438643 Control and Manipulation of Molecular Interactions for Nanobiotechnology, Energy, and Biopharmaceutical Applications: Control of Self-Assembly in Micro- and Nano-Scale Systems

Sunday, November 8, 2015
Exhibit Hall 1 (Salt Palace Convention Center)
Nima Yazdan Panah, Department of Chemical Engineering, Massachusetts Institute of Technology, Cambridge, MA

Molecular Interactions are the basis of the nature, from the early evolution of life. Control of self-assembling systems, and control and manipulation of molecular interactions provide new opportunities for the engineering of novel materials for the vast variety of applications. Amino acids, nucleotides, sugars, and lipids as the building blocks of life formed through chemical reaction and interaction of molecules. Investigation of molecular interactions in a complex matrix yields the definition of control parameters for manipulating the structure, and design of desired organizing processes. The underlying design principles could also be applied to engineer materials and systems with a robustness and adaptability approaching that of biological systems. Understanding the mechanism of materials formation at a molecular level, with the bottom-up engineering of self-assembly systems enables manufacturing materials and devices with novel optical, mechanical, and electronic properties. Control of self-assembly processes is key to the manufacture of materials with unique properties. However, controlling and manipulation of self-assembly of the systems are highly challenging due to high-dimensional and stochastic nonlinear dynamics of the systems and supramolecular interactions, limited sensors for real-time measurements, and implementing the control mechanism in atomic and molecular length scale.

Postdoctoral Project:Molecular Interactions, Process Modeling, and Continuous Manufacturing of Pharmaceutical Agents

I am trying to apply Next Generation Algorithms to investigate nucleation and crystallization of pharmaceutical molecules from solution and for continuous crystallization.

Postdoctoral Supervisors:Prof. Bernhardt Trout, Prof. Allan Myerson

Department of Chemical Engineering, Massachusetts Institute of Technology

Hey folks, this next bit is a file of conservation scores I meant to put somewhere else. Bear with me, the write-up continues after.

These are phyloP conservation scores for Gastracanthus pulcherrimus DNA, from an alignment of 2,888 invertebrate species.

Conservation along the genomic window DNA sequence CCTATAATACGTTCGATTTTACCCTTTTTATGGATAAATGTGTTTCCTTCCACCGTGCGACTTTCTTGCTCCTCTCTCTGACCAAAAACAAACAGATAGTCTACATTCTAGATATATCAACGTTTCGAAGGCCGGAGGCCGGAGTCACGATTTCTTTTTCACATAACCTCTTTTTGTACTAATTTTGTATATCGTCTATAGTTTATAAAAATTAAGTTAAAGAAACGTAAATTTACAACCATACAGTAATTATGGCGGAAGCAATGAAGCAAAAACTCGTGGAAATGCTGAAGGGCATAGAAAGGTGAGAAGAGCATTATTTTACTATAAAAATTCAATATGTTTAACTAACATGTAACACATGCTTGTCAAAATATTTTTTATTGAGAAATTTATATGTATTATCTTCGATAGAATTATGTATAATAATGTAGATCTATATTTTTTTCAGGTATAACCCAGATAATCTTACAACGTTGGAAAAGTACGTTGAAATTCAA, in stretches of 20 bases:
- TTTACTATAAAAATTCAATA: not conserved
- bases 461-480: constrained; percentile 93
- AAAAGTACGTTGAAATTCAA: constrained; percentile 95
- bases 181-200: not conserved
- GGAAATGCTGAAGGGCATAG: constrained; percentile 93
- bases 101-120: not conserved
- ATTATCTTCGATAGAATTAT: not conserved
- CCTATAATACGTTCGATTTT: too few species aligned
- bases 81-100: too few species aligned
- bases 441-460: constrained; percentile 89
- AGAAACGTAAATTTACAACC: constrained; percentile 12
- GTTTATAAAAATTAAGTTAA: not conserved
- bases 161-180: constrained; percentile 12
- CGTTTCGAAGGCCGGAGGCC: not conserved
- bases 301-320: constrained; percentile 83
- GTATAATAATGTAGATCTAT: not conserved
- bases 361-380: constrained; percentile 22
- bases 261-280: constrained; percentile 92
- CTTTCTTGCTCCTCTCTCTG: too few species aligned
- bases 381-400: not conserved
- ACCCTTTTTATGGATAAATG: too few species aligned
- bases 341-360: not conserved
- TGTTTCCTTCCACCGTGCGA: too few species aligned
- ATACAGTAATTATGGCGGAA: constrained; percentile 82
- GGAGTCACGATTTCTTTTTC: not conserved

PhD Dissertation:  Solid-phase Crystallization, Molecular Interactions in a Complex System of Proteins and Sugars and Manipulating Particles’ Microstructure

PhD Supervisor:Prof. Tim Langrish, School of Chemical and Biomolecular Engineering, The University of Sydney

Grants, Publications, Awards:2 successful Research Grants; 1 Book Chapter; 14 first author peer-reviewed Journal Papers; 1 US Patent; Numerous peer-reviewed Conference Presentations; 11 Prestigious Awards.

Professional Experience:5 years Industrial Experience, Process Design Engineer.

My professional background will help me in designing the courses full of practical examples from chemical industries to foster better understanding of the topics by students.

Teaching Experience:

- Lecturer (3 semesters): Chemical Engineering Foundation for Master of Professional Engineering.

Prepared lecture notes and teaching materials, taught the course, manage the class of 20-25, graded homework and assignments.

- Teaching Assistant (7 semesters): Reaction Design and Kinetics, Separation Processes, Thermodynamics, Process Engineering Economics and Design.

   Helped student with course materials, grade homework and final exams, helped with term projects, and conducting private tutoring sessions. Average class size of 40.

- Co-supervisor and Mentor (4 years):

- Co-supervised and mentored 4 undergraduate students for their fourth year research thesis.

- Research mentor and co-supervisor for 3 PhD and master students.

Future Direction:

My research core is the study of Molecular Interactions of large and small molecules, Assembly, and Self-assembly in Micro- and Nano-scale Systems. I would like to use this bottom-up approach in the field of Nanbiotechnology, Energy, Biopharmaceutical, and Novel Material application. The fundamental investigation in the molecular and biomolecular domains will be employed for designing novel technique to address multi scale issues. I would like to incorporate the fundamental study’s results in developing predictive models to selectively tailor novel materials and properties, and processes with high impact for industry and science. This interdisciplinary research of supramolecular self-assembly and supramolecular interactions will aim for rational synthesis of materials through molecular design, wherein I am interested in fundamental interactions at material interfaces. Few application examples would be: developing of Nanostructured Materials for Energy Storage and Conversion; Application of Conducting Polymer and inorganic devices in Biomedical Application; Controlling Nucleation, Crystallization, and Polymorphism in Organic Semiconductor Thin Films; Materials for Bioelectronics; Virus/Bacteria-Based Method for Directed Synthesis of Nanowires and Nanostructures.

Extended Abstract: File Not Uploaded